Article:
“Then what–is this?” Ming pointed at the Bushwoolie’s hat, that was actually a tarantula.
“My friend!” said Friendly staunchly.
“Likely story!” Ming scoffed, and motioned for his team to move in. “Take him into custody!”
“Who are you guys?” one of the pony patrons asked. “Are you really authorized to do that?”
“This blade is all the authorization I need,” Ming said, drawing his sword.
“Fair enough,” said the pony, backing off.
“To the clinic!” Ming shouted, and the Krulotin were on their way.
Even with all the excitement around them, there was still the normal day’s work to be done. Tabby and Thomas checked in eagerly with Sugarberry between appointments, hoping for updates, but were always met with no news. Now the day was winding down, approaching five o’ clock.
The door opened. The ponies looked up in anticipation, and Captain Ravenwood entered with a flourish. Two of her men followed her.
“The patient is secured,” Captain Ravenwood said, putting her hand down on Sugarberry’s desk and allowing Emilio to climb down from his perch on her shoulder. “And the perpetrator is in our custody awaiting your judgement.” She pointed behind her, where it was observed that her men were grasping a small blue furry thing between them.
“Pray you are granted mercy!” said one of the cloaks, jabbing Friendly roughly in the side.
“Friendly!” Tabby exclaimed, sounding horrified. She was buying into these absurd theatrics that the Foundation had adopted. “What have you done?”
“Accident! Didn’t know! Sorry!” Friendly yelped, flailing around ineffectively.
“Hmm, that’s just what a kidnapper would say,” Tabby said, frowning.
“Obviously, there’s been a misunderstanding,” Thomas protested. “Let him go.”
“As you wish.” At a signal from Captain Ravenwood, the Bushwoolie was dropped unceremoniously to the ground.
“Need to get back to work!” Friendly said urgently, running for the door. “New employees, not trained, don’t know what they’re doing!”
“Perhaps you could lend him a hand?” Thomas suggested.
Captain Ravenwood sighed. “Ming, see that he gets back to his shop.”
“Who are you guys, really?” Thomas challenged. “You’re not really a non-profit for economic development.”
“Who told you that?” Captain Ravenwood looked up sharply.
“Nobody–it’s on the internet,” Tabby said.
The woman muttered something unintelligible under her breath.
The clinic door swung open again, and a yellow stallion walked in. A hushed silence fell over those gathered at Sugarberry’s desk, as everyone tried to wrap their heads around what had just happened.
“Don’t stop the party on my account,” Tex said jovially, and then spotted his tarantula. “Oh, I see you have Emilio all set to go.”
Mutely, Tabby handed Emilio over to his owner.
Tex beamed, taking Emilio into his outstretched hoof. “Hope he didn’t cause any trouble,” he said, eyeing the gathering curiously.
“Not a bit,” Tabby said quickly.
Tex looked speculatively at the pink unicorn. “Hey, Tabby, you wanna go out–”
“You’re done here,” Captain Ravenwood barked, cutting him off. “Toss him out.”
Obligingly, two officers flanked Tex and ushered him out of the building. “Bye!” the stallion shouted over his shoulder.
“Well, that’s service,” Tabby said with relish.
“We will be here if there is ever need,” Captain Ravenwood said with a bow. “We are always watching. Good day.” And then she, too, along with her men, were gone out the door.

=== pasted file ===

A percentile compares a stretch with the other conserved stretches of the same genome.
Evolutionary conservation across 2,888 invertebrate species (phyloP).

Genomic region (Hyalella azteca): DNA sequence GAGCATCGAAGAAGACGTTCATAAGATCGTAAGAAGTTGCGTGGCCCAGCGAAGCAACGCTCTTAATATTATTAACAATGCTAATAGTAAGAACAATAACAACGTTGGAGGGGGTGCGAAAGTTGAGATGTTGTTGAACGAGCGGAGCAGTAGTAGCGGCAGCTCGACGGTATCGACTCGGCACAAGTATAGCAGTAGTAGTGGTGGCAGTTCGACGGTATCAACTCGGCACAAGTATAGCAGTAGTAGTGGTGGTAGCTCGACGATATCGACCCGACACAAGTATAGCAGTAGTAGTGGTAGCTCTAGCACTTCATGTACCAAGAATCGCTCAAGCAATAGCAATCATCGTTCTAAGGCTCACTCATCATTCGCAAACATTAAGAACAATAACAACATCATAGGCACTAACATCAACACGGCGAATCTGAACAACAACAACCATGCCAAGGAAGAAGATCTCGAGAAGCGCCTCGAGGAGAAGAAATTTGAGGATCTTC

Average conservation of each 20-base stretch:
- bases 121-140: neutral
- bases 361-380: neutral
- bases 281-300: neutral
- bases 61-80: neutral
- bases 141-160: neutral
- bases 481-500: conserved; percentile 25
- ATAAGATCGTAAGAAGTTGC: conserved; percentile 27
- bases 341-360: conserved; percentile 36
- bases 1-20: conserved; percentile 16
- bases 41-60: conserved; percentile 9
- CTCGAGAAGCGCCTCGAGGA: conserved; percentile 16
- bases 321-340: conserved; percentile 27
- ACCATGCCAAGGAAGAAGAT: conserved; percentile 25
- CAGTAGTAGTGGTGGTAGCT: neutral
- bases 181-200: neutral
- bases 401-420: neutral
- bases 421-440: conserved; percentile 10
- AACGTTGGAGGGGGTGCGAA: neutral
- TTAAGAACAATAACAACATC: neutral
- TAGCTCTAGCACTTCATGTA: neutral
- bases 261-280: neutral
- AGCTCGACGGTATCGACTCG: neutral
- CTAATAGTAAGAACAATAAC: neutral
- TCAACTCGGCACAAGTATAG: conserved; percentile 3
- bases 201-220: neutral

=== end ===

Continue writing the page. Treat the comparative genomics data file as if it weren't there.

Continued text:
“Cult,” said Tabby under her breath.
“That’s somewhat… unsettling,” Thomas admitted.
“I told you, you’re some kind of Atlantean royalty,” Tabby said, staunchly holding to her pet theory.
“I don’t know what to make of them,” Thomas said, perplexed.
The door opened again, and Thomas held back an exasperated sigh–they would have to get that locked for the day if they ever got a chance. It was a white stallion with red and white striped hair. He was with the police; Thomas had the vague notion that his name was Candy Cane, which was the kind of whimsical name ponies in these parts would come up with for a pony of that coloring.
A gray mare followed him in. Yes, these were definitely the two detectives who had been at the open house.
“Hi!” Gracie said enthusiastically. “How are you guys today?”
“Fine,” said Thomas cautiously, stepping forward as spokespony.
“We’re not here on a social call,” said Candy Cane gruffly. “Heard you had some visitors. You know anything about this attempted kidnapping of Friendly the Bushwoolie?”
“It was a misunderstanding,” Thomas explained. “They returned him.”
“So he told me,” said Candy Cane with a frown. “Still, they can’t take the law into their own… hands like that. What business did they have with you?”
“They volunteered to help us find a lost pet.”
“You’re friends, then?” Candy Cane looked up sharply.
“They have a financial stake in the business… no one here condoned their actions today,” Thomas added hastily.
“Friendly says he won’t press charges, so it doesn’t really matter,” Gracie interjected helpfully.
“Well, if these humans try to get you involved in any more… questionable activity, give us a call,” Candy Cane said, frowning at his partner.
“Great! Now, can we go grab something to eat? I’m starving!” Gracie said.
Thomas ushered the two detectives out the door, which was summarily locked behind them.
“Well, that was fun,” Tabby said.
“I guess we didn’t come out of this too badly,” Thomas said.
What if there was something to what Tabby said, and this had all been set up specifically for him? Were there mysterious forces working to his benefit? Had he not accomplished any of this on his own merits?
No, this was a ridiculous line of thinking. All they really knew was the funding organization was named after an obscure historical reference, and they were very hands-on with their projects. Tabby could say what she wanted, chalk it up to conspiracies–but the truth was, there were no secret societies acting in the shadows and directing his life.